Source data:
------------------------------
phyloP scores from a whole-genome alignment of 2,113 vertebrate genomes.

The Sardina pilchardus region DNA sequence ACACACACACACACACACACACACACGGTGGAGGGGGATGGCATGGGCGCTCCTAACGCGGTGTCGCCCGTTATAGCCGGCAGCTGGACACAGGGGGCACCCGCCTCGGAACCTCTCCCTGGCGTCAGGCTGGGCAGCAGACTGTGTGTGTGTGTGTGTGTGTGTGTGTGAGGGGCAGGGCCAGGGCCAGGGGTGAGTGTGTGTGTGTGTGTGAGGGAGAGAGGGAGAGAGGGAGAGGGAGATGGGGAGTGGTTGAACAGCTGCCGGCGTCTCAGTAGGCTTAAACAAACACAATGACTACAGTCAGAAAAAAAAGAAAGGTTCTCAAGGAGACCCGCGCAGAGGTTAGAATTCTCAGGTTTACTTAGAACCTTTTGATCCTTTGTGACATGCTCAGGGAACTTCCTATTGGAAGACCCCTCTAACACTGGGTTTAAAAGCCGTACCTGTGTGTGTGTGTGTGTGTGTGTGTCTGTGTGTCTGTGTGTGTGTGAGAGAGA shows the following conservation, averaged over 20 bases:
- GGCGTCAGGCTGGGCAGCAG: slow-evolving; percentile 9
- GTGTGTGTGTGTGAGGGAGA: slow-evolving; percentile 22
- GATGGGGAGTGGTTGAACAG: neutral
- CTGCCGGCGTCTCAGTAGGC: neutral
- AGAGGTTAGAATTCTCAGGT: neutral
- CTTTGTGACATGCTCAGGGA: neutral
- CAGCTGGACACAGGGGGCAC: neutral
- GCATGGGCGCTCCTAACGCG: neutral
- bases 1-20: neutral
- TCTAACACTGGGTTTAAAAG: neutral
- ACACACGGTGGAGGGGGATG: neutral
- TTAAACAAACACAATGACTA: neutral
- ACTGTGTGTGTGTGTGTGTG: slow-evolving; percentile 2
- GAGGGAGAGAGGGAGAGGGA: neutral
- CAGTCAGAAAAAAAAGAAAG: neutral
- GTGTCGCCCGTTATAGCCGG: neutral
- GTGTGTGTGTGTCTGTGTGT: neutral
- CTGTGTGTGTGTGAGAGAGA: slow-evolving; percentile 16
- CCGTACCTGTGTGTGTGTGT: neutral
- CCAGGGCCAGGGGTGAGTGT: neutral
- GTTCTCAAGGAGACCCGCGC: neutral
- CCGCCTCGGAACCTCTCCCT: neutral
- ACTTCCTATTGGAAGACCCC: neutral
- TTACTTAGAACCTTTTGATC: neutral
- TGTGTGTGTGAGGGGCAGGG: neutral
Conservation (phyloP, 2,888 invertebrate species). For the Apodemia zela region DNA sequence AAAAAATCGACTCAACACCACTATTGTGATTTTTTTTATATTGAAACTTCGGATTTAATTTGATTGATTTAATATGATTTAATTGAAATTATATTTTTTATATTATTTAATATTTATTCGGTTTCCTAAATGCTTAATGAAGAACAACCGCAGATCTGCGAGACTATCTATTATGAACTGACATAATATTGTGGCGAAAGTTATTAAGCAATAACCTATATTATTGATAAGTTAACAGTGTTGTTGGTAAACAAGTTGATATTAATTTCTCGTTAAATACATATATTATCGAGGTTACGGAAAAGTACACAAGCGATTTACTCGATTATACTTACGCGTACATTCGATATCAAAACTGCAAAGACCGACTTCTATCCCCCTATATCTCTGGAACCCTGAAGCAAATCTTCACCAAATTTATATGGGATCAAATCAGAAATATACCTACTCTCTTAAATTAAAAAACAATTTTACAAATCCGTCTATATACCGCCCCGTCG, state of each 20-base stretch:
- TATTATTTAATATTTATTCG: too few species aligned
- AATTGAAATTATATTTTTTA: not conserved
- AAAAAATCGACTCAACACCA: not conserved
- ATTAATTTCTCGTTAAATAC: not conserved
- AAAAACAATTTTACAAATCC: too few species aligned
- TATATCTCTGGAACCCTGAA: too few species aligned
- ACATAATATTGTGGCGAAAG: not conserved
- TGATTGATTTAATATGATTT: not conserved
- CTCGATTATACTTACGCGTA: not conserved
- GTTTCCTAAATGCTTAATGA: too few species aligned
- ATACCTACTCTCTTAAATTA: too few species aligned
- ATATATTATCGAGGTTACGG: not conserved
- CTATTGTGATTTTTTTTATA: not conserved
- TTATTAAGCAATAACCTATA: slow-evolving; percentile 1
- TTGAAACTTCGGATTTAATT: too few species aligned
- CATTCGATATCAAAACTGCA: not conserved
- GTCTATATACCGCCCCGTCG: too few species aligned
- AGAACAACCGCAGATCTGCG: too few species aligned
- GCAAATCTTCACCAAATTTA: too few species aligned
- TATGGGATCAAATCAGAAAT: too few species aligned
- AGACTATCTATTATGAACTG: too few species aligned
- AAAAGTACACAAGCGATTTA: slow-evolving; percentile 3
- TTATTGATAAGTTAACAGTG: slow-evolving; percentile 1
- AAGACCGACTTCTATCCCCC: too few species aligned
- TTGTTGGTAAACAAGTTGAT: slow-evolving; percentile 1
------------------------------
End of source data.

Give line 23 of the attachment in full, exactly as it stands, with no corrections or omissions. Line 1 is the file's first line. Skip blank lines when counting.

- GTTCTCAAGGAGACCCGCGC: neutral